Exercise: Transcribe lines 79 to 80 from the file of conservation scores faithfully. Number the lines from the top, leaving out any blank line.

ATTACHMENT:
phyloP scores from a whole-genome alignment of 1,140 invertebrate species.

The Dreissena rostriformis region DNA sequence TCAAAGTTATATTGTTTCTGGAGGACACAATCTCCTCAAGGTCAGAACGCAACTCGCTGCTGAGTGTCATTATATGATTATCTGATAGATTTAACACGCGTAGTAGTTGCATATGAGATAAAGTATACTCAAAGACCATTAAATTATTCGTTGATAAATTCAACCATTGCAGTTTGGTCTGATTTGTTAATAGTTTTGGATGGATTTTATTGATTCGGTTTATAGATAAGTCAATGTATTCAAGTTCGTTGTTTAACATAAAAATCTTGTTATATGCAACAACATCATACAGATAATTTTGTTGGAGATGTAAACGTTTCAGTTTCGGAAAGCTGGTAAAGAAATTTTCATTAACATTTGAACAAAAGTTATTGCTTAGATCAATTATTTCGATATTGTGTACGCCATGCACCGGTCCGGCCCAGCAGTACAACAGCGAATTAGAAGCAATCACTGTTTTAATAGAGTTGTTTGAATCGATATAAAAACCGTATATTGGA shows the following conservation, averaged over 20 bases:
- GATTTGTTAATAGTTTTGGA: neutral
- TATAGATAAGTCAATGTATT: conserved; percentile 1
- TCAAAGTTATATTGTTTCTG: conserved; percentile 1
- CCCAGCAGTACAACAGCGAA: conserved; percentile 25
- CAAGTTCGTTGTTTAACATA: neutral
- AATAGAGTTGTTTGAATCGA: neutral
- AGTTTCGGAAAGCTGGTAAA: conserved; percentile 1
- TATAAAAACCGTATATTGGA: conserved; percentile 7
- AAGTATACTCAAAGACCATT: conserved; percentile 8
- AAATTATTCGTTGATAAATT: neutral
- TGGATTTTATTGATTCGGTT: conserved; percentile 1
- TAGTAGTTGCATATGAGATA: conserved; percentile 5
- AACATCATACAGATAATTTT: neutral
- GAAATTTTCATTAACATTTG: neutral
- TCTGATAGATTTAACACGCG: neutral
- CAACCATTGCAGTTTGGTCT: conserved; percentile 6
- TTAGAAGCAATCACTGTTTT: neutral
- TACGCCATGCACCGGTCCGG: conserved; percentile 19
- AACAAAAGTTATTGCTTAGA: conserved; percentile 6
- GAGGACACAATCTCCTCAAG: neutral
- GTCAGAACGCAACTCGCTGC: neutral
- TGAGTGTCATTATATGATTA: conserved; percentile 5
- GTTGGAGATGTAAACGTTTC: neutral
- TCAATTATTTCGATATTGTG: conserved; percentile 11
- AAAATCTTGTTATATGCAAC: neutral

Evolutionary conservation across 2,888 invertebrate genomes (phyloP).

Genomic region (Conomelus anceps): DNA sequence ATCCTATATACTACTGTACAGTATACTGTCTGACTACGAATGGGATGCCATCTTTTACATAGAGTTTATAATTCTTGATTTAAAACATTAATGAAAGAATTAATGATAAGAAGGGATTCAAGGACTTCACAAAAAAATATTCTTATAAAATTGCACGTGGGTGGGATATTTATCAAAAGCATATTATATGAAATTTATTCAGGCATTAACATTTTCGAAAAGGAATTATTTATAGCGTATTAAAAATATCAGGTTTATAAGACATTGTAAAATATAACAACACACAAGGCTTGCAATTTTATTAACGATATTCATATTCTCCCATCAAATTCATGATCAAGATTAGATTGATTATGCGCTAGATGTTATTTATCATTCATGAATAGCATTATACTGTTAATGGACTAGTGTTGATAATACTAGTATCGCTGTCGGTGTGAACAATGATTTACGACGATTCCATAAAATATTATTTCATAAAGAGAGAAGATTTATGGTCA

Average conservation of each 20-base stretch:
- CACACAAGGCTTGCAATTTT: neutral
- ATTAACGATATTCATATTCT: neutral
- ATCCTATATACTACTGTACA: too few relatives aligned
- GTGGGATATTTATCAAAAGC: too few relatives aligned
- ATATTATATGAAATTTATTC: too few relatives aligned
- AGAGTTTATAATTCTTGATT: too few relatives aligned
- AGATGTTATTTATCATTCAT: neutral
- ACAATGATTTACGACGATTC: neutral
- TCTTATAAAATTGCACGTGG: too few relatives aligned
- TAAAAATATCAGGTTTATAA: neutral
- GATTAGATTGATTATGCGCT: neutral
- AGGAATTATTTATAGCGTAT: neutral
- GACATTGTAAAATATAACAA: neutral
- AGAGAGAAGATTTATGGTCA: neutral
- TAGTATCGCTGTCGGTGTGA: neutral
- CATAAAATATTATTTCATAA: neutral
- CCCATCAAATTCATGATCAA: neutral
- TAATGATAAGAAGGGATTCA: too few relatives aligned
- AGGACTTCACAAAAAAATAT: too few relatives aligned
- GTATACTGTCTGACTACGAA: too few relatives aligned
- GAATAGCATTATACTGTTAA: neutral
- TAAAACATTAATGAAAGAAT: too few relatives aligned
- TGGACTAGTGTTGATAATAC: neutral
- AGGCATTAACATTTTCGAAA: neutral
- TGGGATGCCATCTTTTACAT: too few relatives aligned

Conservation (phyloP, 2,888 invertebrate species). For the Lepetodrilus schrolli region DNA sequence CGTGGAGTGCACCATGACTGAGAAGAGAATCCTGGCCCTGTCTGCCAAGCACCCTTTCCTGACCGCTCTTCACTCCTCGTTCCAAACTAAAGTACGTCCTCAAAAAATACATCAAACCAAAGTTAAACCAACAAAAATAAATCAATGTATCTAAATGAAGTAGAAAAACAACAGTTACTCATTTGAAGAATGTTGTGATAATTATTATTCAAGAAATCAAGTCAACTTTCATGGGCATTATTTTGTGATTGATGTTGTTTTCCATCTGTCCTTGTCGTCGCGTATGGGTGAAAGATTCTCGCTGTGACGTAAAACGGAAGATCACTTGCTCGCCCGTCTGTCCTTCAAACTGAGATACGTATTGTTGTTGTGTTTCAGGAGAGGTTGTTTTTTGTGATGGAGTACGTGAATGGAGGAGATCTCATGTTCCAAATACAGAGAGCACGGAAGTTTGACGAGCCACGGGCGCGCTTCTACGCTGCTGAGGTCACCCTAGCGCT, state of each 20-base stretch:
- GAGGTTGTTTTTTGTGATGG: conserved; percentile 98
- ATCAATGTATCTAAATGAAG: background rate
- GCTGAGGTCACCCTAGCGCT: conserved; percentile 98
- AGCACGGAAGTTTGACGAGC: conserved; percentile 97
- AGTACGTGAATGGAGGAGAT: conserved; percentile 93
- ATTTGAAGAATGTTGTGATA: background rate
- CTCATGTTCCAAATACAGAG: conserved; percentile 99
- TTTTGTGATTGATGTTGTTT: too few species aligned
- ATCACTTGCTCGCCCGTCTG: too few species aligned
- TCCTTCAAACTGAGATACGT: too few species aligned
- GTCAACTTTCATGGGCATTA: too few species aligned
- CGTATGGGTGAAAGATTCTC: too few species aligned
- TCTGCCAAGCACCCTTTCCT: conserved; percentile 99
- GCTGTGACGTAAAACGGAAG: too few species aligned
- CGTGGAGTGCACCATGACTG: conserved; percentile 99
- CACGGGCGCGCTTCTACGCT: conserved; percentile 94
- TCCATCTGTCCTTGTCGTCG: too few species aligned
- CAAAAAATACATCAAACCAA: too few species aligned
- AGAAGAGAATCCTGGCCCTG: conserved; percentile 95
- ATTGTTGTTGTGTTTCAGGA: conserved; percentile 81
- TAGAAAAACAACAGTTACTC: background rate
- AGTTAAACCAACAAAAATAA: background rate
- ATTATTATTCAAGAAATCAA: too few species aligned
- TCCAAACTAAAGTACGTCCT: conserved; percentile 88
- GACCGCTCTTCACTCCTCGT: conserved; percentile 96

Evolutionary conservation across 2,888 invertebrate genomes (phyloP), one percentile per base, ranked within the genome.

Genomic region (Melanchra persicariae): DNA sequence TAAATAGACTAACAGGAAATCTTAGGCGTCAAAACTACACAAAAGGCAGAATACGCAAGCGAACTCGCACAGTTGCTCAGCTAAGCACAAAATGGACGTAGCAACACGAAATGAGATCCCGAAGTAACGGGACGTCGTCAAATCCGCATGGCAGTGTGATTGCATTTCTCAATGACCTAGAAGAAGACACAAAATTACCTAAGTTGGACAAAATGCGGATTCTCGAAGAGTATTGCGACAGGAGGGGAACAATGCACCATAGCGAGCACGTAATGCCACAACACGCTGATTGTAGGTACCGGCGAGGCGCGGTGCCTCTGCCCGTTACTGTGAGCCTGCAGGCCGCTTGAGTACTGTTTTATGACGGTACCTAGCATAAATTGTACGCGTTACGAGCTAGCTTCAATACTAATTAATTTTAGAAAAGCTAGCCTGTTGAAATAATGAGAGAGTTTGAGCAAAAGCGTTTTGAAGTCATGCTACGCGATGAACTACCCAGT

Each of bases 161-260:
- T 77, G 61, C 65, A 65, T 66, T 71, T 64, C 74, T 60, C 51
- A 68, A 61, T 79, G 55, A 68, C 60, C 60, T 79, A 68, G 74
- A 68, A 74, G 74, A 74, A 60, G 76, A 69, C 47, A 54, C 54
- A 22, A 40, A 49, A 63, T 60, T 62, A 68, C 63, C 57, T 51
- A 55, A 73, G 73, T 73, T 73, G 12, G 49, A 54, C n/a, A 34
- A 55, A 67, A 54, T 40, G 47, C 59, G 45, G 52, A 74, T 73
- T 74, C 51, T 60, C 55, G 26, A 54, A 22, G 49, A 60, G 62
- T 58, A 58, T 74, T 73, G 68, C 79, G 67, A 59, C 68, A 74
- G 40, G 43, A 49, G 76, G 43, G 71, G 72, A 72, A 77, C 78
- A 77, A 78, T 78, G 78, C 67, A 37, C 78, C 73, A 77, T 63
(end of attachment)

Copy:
- ATTATTATTCAAGAAATCAA: too few species aligned
- TCCAAACTAAAGTACGTCCT: conserved; percentile 88